Catherine Adams prefers to use weight measurements for all ingredients, which is usual practice for pastry chefs. You'll need four wine corks cut with a serrated knife to 3cm for this recipe. To serve the millefeuille, carefully slice portions at 5cm intervals using a serrated knife.
Note If you're short on time, use Carême puff pastry; this recipe needs three of the 375gm sheets.
This dessert is all about great puff pastry and crème pâtissière
- a combination that just works so well. French for a thousand
leaves, the millefeuille usually consists of three layers of puff
pastry sandwiched together with some form of cream. Because the
puff pastry is so important it's best to make your own; otherwise
buy an all-butter puff pastry such as Carême. In summer, bear in
mind that puff is harder to work with on a hot day, so you need to
work quickly, and if it gets too warm, cool it in the fridge and
keep any pieces you're not working with in the fridge, too. A level
piece of stone or marble to roll it out on helps because it keeps
The top and bottom layers of pastry, the puffy layers that create the thousand-leaf effect, are made slightly thicker than the third. This I roll smaller and thinner, and I dust it in sugar to make a crisp caramelised centre layer to add crunch.
To ensure the thicker pieces rise to an even height, I cut four corks down to the same thickness I want the pastry and place them in the corners of a baking tray and put another tray on top to stop it rising beyond that height.
The oven needs to be hot at first (210C) to get the initial "puff"; if it's not hot enough the butter starts to melt out of the pastry before it cooks properly. After that, reduce the temperature (to about 190C) so the pastry cooks through to the centre without getting too dark on top. If it starts to darken too quickly, reduce the temperature a little more.
I cook the sugared piece of pastry for the centre at a slightly lower temperature so the sugar doesn't burn (about 180C). It also starts in a hot oven so the butter starts to cook the pastry layers, but you don't want it to get crisp yet; I later place a tray on top to weight the pastry down which helps to caramelise the sugar. Turn the pastry once to ensure it cooks evenly - use an oven mitt for this.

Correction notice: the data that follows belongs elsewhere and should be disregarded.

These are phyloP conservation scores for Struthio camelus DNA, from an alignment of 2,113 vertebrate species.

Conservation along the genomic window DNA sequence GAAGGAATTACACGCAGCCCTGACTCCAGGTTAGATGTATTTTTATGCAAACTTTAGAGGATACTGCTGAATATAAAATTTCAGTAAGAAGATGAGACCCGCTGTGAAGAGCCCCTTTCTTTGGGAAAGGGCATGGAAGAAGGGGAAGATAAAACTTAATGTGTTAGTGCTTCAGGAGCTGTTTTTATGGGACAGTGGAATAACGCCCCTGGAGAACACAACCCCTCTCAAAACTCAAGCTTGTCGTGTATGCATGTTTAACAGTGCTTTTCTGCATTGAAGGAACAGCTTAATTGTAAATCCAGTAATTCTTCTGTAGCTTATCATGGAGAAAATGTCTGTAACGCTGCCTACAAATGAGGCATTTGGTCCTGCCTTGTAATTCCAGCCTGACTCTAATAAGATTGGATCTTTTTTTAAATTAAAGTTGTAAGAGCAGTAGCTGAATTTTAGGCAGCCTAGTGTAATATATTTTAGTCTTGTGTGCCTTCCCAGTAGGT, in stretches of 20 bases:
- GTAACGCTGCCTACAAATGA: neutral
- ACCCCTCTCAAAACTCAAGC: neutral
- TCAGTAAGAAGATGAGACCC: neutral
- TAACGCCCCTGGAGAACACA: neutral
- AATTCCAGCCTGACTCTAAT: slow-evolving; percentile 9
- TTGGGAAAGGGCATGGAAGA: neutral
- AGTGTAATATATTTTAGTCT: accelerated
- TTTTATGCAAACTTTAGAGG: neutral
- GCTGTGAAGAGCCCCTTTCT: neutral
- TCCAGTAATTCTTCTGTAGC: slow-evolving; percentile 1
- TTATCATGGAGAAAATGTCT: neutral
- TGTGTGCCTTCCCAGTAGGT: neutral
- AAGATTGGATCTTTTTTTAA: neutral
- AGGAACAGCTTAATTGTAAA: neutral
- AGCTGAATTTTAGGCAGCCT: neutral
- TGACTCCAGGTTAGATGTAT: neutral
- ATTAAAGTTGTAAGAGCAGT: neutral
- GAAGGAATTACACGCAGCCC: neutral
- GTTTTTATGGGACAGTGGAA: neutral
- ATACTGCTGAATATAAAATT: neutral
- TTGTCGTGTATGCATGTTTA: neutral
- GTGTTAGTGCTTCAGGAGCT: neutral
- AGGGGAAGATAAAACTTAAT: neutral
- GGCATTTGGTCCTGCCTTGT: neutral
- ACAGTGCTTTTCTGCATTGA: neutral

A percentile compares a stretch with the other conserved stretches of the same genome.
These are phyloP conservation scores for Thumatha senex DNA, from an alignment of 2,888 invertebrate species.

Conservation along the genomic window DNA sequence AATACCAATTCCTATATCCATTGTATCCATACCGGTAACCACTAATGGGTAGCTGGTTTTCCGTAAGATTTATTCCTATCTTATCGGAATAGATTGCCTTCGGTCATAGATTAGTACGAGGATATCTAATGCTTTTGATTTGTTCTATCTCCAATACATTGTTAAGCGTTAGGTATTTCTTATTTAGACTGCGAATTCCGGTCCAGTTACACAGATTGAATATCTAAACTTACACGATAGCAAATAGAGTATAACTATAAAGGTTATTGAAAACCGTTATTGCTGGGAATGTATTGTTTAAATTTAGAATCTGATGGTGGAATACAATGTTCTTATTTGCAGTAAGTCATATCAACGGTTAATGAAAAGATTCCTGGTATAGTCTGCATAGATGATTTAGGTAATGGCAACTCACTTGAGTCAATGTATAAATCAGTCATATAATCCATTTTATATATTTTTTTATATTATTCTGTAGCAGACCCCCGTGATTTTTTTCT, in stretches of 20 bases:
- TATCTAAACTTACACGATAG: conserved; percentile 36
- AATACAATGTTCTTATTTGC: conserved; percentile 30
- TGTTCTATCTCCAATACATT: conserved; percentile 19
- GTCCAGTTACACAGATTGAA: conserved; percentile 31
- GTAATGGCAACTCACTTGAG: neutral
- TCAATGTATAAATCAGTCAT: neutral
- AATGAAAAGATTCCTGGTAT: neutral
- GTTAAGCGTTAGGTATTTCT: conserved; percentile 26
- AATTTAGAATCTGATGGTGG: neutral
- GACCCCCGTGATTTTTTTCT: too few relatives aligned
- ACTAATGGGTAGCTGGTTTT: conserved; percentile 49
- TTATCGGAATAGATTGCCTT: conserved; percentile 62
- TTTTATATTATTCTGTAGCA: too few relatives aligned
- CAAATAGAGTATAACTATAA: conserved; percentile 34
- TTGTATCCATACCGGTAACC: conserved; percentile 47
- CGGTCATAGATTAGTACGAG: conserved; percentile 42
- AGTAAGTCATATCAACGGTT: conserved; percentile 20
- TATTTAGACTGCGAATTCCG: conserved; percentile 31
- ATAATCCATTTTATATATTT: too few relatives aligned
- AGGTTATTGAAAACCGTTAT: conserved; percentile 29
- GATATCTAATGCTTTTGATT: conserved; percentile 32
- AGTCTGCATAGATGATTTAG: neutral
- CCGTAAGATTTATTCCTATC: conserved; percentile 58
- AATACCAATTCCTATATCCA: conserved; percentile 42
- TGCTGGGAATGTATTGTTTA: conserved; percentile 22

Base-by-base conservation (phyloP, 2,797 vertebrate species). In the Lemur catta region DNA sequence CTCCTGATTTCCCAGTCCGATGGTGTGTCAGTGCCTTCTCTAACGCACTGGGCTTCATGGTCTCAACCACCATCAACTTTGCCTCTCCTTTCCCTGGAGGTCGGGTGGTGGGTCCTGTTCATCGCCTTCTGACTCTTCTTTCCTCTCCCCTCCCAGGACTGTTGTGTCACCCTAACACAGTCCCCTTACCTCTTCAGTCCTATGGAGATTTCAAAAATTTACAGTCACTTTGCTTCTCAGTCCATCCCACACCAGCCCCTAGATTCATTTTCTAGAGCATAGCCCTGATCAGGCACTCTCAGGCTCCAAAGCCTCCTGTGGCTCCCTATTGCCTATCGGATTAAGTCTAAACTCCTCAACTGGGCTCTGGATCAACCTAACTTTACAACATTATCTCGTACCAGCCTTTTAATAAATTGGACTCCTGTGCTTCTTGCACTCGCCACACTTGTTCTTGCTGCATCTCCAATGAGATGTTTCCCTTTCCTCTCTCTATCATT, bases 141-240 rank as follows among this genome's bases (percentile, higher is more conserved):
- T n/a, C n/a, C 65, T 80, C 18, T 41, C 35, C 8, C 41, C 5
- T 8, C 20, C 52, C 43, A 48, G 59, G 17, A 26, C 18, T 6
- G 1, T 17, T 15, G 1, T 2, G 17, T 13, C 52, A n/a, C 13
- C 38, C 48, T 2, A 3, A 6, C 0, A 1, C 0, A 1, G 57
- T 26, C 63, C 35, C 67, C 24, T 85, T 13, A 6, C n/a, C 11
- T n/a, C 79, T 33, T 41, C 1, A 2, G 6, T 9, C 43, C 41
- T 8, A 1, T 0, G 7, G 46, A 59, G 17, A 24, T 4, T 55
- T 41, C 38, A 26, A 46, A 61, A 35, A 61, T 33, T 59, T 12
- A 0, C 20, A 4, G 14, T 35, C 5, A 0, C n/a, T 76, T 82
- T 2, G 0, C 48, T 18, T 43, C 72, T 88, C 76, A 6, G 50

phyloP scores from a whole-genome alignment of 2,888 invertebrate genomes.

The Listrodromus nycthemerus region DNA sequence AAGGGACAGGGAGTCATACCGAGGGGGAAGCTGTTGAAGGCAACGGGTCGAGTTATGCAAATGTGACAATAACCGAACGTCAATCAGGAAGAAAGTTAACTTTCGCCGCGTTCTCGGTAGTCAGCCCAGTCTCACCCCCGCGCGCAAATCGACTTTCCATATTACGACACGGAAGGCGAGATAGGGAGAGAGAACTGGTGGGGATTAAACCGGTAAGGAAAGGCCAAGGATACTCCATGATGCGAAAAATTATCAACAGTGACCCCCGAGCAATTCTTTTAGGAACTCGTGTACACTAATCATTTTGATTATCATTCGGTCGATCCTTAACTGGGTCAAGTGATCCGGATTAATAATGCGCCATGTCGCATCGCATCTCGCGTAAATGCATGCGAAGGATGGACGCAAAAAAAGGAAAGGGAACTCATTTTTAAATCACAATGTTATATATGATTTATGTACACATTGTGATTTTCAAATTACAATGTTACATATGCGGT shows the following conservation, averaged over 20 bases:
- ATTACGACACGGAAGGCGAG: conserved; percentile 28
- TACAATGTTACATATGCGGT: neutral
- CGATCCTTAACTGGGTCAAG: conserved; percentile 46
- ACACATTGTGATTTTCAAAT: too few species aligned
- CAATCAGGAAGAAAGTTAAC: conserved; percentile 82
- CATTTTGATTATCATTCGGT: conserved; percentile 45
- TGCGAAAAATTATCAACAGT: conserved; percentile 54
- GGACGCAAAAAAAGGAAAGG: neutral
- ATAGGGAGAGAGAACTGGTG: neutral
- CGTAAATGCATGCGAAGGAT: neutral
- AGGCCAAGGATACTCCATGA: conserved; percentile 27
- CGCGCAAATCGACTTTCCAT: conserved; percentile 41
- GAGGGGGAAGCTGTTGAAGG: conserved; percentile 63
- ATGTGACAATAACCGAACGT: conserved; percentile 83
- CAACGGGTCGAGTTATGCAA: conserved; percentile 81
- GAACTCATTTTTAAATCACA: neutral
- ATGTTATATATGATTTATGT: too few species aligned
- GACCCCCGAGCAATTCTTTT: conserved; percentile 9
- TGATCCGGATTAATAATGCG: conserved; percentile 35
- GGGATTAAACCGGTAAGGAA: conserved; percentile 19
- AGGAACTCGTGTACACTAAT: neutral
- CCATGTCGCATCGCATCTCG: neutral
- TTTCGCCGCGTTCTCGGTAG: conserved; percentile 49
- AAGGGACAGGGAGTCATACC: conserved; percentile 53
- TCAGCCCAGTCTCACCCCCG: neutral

The pastry can be made a day ahead and keeps well in an airtight
container. If the humidity has softened it slightly, refresh it in
a hot oven (180C) for three to five minutes, but cool it before
assembling the millefeuille.
The pastry cream, meanwhile, is very versatile and can be made a couple of days ahead. As it heats, I stir it with a wooden spoon, scraping the base of the pot (if it gets lumpy, use a whisk to break down the lumps). Maintain the temperature at just below boiling to allow the starches to absorb as much liquid as they can.
Crème pâtissière folded with thickly whipped cream works in small millefeuilles, but for a large one I add a little gelatine to make it more stable. Once it's cooked, cover it directly with plastic wrap to prevent a skin forming and refrigerate it until it's chilled and firm; then you can fold in chilled whipped cream to loosen and aerate the texture. Return it to the fridge in a piping bag to firm up again (for about 40 minutes). You can flavour the cream with nut pastes, such as hazelnut or chestnut, pieces of praline or even a splash of liqueur (if you add more liquid, you may need to increase the gelatine).
To assemble the millefeuille, trim the pastry edges for presentation (though it's not necessary) and pipe the pastry cream between the three layers and place it in the fridge for a good 30-40 minutes to set the cream. You can assemble it up to four hours ahead, but take it out of the fridge about 30 minutes before serving to take the chill off the pastry.
For a contrast with the buttery pastry and cream, serve it with something on the tangy side, but not high acid. Berries are great, or stone fruit, but stay away from citrus and pineapples. And a dusting of icing sugar gives it that extra Christmas appeal.